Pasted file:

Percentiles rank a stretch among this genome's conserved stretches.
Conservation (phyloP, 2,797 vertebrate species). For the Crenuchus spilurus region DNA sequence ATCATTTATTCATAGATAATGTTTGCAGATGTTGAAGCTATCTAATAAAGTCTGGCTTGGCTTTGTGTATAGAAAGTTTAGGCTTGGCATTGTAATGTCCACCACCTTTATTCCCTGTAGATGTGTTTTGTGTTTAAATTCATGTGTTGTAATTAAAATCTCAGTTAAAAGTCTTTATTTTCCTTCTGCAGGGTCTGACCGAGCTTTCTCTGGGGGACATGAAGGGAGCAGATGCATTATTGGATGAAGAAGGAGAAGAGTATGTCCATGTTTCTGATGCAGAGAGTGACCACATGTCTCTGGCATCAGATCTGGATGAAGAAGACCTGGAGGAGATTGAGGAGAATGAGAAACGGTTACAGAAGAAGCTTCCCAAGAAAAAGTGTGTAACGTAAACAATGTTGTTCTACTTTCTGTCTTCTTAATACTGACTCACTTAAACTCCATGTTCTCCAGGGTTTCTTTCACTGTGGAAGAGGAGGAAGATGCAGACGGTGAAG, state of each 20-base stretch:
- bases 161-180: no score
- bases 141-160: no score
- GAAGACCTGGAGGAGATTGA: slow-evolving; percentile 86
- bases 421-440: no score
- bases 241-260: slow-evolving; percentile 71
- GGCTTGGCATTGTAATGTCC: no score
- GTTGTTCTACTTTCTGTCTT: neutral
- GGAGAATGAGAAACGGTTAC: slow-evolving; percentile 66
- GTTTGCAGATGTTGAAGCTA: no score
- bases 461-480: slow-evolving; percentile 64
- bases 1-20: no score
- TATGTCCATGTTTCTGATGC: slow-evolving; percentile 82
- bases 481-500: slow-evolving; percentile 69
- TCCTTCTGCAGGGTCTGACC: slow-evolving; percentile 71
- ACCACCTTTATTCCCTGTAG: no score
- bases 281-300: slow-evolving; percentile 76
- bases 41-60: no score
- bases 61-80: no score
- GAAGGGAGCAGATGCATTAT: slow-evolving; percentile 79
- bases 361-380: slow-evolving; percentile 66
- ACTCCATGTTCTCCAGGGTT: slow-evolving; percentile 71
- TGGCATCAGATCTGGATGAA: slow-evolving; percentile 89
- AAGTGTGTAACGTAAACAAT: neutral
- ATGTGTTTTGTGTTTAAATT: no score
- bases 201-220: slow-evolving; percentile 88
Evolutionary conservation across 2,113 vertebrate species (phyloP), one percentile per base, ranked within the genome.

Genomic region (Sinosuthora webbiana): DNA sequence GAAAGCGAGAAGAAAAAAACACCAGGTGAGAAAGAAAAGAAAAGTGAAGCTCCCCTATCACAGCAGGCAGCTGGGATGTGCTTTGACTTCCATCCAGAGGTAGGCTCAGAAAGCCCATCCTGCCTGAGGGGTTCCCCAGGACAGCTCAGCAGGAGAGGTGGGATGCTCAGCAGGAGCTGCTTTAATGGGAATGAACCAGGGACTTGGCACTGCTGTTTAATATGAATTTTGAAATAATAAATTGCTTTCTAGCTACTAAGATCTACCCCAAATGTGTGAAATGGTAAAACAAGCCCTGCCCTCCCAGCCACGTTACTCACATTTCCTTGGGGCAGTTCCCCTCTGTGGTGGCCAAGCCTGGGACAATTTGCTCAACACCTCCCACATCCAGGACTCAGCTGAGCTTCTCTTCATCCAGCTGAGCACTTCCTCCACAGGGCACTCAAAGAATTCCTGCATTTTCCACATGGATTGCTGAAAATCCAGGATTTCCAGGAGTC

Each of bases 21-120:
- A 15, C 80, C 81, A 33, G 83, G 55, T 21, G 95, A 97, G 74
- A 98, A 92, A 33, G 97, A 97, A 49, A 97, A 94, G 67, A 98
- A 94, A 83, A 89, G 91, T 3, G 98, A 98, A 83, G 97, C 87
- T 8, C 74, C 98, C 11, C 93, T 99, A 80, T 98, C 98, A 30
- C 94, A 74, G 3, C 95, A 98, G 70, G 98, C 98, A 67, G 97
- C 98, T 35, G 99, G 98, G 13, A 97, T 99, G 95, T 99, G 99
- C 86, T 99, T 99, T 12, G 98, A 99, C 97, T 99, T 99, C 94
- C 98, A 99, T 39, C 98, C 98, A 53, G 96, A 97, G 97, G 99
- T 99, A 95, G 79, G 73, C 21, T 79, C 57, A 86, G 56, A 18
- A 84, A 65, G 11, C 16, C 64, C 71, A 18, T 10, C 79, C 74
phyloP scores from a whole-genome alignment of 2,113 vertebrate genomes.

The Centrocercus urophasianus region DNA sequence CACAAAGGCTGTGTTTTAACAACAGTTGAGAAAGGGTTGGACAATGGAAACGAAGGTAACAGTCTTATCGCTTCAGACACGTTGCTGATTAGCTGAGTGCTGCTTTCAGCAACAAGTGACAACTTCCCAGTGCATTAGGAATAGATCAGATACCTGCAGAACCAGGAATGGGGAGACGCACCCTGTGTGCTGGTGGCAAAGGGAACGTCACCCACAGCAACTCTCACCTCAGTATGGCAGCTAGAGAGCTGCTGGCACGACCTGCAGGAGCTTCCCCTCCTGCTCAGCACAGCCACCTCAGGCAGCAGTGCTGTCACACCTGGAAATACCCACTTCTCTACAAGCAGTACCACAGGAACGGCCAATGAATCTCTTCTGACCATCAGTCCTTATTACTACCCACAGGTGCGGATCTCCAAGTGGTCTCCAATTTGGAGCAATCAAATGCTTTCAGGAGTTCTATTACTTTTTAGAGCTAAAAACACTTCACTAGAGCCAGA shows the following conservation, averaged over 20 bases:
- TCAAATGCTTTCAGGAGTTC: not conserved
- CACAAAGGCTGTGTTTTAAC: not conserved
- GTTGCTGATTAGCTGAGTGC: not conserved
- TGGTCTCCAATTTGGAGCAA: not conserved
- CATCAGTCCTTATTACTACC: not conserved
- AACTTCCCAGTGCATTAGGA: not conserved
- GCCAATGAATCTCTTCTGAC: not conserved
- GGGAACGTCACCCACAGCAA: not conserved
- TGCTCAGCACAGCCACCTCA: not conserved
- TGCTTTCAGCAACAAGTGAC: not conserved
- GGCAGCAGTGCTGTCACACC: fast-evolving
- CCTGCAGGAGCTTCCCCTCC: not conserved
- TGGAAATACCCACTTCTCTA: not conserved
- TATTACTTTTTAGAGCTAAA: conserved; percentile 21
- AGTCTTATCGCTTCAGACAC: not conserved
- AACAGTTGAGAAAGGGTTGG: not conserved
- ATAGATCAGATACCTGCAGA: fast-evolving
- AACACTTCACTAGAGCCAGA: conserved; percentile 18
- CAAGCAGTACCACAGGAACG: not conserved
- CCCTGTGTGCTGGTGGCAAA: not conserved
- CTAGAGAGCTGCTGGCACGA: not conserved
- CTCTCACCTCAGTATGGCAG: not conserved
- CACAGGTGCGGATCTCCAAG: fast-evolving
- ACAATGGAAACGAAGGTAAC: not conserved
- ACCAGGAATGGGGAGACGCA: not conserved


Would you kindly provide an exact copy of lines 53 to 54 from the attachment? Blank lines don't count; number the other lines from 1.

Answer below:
- GGCAGCAGTGCTGTCACACC: fast-evolving
- CCTGCAGGAGCTTCCCCTCC: not conserved